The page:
COVID-19 volunteerism is a glimpse of what the future can be for church and community - Bishop Leahy

Bishop of Limerick Brendan Leahy has said that he has been greatly encouraged by the spirit of volunteerism shown throughout COVID-19 and that it can signal the future of ‘a church of everyone’.

Bishop Leahy thanks retiring priests
for generous ministry and responsibility

Speaking as he announced the annual clerical changes for the diocese, Bishop Leahy said that the combined issues of vocations fall-off and ageing priests is a huge challenge but that we are getting reassuring glimpses of the possibilities ahead for the church.
 
He said that this was very much evident from the early months of the coronavirus pandemic to today, with people now volunteering for activity who otherwise would not have had and he said a deep rooted spirituality and faith is at the core of it.
 
“A lot of trends come and go in life, but faith and spirituality are constant. They are embedded in the culture of our people, as we saw during the worst of the COVID-19 lockdown. People stepped forward throughout parishes who, in some cases, we would not see except perhaps for the major celebrations of the year. Yet now they are volunteering weekly for activity of all sorts, activity that is crucial right now in keeping our doors open in trying circumstances.
 
“It is very reassuring, particularly at this time, and is why I believe that the fall-off in vocations and retiring priests can create an opportunity for a renewed church for us all in Ireland.  It is an opportunity for people to take on more responsibility in their church locally. The Church is about community. It’s about the people.  So, what we need to do is convert the challenge posed by a lack of priests into an opportunity for greater lay involvement,” he said.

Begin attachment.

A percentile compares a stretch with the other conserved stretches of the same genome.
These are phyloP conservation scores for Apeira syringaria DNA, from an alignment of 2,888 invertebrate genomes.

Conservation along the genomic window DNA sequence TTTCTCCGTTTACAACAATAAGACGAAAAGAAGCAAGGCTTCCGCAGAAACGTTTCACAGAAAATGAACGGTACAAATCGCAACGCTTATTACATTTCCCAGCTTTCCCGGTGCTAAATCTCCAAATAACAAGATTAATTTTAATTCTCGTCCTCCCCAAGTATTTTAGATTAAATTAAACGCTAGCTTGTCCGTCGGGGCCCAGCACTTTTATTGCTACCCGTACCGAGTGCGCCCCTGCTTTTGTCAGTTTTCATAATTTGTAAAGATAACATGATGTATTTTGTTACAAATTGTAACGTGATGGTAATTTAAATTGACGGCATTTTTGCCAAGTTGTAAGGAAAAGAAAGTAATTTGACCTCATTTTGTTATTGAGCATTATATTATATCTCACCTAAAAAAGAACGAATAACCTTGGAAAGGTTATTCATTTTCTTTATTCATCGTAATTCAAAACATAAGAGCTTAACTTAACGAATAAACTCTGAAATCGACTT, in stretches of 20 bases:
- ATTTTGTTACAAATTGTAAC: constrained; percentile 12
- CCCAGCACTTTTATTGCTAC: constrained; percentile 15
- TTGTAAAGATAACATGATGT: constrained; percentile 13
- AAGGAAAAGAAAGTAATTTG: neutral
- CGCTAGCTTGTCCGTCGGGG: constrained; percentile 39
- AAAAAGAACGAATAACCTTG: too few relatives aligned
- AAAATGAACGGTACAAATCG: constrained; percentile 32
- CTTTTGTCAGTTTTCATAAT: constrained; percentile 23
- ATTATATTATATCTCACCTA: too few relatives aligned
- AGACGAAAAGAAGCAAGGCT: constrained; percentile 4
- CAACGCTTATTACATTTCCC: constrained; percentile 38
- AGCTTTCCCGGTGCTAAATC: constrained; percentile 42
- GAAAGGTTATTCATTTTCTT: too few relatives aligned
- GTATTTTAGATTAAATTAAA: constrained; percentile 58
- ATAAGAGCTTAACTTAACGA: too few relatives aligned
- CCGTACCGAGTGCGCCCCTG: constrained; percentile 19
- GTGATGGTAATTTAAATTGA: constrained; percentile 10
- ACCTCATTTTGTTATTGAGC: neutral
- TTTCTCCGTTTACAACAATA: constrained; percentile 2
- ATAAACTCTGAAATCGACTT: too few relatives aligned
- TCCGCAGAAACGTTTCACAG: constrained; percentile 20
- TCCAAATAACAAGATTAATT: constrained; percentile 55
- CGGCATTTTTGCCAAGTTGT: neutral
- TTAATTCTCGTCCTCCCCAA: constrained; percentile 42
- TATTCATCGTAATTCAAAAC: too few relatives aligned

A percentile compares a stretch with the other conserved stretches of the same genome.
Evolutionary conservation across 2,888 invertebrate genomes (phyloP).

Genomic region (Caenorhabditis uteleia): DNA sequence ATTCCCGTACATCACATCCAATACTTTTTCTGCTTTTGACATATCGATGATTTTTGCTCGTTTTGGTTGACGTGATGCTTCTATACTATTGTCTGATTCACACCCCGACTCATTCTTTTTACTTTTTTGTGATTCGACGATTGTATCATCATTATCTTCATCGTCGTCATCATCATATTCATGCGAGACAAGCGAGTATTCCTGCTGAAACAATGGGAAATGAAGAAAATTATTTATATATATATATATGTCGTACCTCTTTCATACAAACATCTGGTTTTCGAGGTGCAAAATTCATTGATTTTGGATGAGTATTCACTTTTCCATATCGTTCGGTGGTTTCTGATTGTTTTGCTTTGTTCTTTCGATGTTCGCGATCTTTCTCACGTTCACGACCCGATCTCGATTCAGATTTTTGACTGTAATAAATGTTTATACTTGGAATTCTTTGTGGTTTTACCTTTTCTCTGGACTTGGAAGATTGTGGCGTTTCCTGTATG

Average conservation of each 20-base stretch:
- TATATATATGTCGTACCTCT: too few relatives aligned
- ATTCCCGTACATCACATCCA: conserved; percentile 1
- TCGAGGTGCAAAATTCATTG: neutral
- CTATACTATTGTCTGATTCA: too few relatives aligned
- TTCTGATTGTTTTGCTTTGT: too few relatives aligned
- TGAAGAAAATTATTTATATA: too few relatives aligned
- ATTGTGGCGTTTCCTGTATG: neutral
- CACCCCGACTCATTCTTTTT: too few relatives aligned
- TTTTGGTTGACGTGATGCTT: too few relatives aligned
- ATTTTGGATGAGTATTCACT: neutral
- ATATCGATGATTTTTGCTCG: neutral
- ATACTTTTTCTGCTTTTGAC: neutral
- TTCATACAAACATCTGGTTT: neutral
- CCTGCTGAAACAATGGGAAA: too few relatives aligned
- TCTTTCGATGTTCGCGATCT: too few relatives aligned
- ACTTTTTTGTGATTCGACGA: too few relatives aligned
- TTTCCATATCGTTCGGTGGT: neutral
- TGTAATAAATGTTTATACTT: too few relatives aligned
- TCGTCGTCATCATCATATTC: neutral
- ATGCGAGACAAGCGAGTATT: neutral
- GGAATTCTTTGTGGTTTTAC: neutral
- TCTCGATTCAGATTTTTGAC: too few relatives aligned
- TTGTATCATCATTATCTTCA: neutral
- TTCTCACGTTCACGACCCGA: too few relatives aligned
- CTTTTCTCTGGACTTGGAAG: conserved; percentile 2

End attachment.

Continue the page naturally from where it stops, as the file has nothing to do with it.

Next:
“There’s always a temptation to think someone else will help out. I would ask those who perhaps have time to do so, maybe recently retired people or stay-at-home dads or mums who might have time while their children are in school, to ask themselves if they might be able to give a hand in the day-to-day life of the parish.”
 
Bishop Leahy said that clerical changes are, unfortunately, a necessity at a time when we have a lot more priests retiring every year than we have vocations.   “We make these changes not because priests want to relocate, or I want to relocate priests. We have three parish priests retiring this year and no new priest coming in. So, we have to make these changes and I accept that they are not easy on priests and certainly not easy either on their parishes.”
 
He continued: “In terms of pastoral ministry, I would ask people to reflect on how they can increase the family dimension of church life. The Church is not just priests and nuns. During the lockdown we saw a great increase in families gathering to watch ceremonies streamed on-line and take part in other prayers. I invite families to be creative in stitching moments of prayer or moments of reflection into the weekly schedule. As we reflect on the clerical changes, each of us can think we have received a new appointment in building up our faith community in this time of Covid-19.”